See a detail of the FEMA Rates data, above. One rate is characterized as having:
FEMA rates exist to reimburse equipment utilization in emergency scenarios, where FEMA has general oversight and reimbursement responsibility. If I were a contractor responding to a hurricane that contains a geographic region denoted as in emergency state, if supporting that effort I would request reimbursement funds from FEMA for completed work.
My reimbursable amount is quantified using this formula:
Amount = FEMA Rate per Unit x Number of Units Worked
Most often, the unit worked is in “hours”. So, an example of a reimburseable amount for a “Jet Ski > 3-Seater” (one of the FEMA equipment types), that was used for 100 hours, would be:
$2,770.00 = $27.70 x 100
CRITICAL TO KNOW: FEMA rates DO NOT included the labor costs per hour. That is reimbursed separately, and has no standard database.
FEMA uses a 2-tier equipment taxonomy. There are 229 level 1 equipment types and 494 level 2 equipment types.
The top five highest cost per hour equipment types are all helicopter. See image, below.
The current FEMA rates, noted as the “2019” version, are only available on FEMA’s site in a website format. Here at IronUp, we’ve gone ahead and downloaded and built a single file for easier access. Note, FEMA does periodically update some parts of their rates, so go to the FEMA site for the most updated view of rates.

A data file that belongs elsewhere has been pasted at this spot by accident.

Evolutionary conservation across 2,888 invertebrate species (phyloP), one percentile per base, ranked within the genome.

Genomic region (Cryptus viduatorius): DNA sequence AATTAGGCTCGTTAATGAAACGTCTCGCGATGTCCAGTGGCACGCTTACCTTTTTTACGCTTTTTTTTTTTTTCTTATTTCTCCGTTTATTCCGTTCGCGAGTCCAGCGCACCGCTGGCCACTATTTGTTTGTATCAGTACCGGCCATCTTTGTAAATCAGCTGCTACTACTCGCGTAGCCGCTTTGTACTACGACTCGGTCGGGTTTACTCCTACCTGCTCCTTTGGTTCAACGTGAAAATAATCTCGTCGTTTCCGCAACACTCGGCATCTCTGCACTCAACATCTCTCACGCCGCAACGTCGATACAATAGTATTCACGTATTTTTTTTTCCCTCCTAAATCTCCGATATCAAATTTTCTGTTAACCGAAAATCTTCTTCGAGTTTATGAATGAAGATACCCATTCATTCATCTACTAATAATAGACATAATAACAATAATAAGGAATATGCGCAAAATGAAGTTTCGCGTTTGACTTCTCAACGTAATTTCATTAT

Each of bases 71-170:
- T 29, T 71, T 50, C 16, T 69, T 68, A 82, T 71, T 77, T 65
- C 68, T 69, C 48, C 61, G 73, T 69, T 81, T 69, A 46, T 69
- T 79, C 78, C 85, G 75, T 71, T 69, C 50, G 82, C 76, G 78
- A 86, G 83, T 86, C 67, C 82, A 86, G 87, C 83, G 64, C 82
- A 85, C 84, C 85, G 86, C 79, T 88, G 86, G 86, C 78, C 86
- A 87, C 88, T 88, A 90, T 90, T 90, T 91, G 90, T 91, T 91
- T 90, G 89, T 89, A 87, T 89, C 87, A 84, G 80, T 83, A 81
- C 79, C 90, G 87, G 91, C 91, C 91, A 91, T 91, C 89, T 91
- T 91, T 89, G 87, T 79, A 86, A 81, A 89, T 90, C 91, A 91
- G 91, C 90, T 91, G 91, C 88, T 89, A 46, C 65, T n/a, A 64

Download Excel, 2019 Version (also includes an analysis of average rates by level 1 taxonomy)
The frequency at which FEMA updates their equipment rates is a tad unpredictable, indicating they likely respond to major shifts in technology or contractor engagement.
The current FEMA rates are from 2019, but are updated periodically in part. Before that, the last major revision was two years previous, in 2017.
You could, but we generally wouldn’t recommend it, at least without modification. Although FEMA Rates do represent a cost per hour that represents a reimbursable rate, it is not without a profit margin built in (practically speaking, a cost per hour without margin built in would lead to legal proceedings). If you use FEMA Rates, determine a discont %, e.g. 10%, that you think is appropriate.
Yes. The Rental Rate Blue Book by EquipmentWatch is the generally accepted standard for force account reimbursement by the Federal DOT. In turn, since the 1980’s, they encouraged adoption of the Rental Rate Blue Book among state DOT projects. Their preference is connected to:
Note, the Rental Rate Blue Book is not a free product and requires an annual, paid subscription.
Why aren’t you using IronUp to better manage your rented equipment as a fleet? The IronUp platform contains a wealth of features to help you manage rentals with less effort, more like your owned fleet, and most importantly, reduce your total rental costs.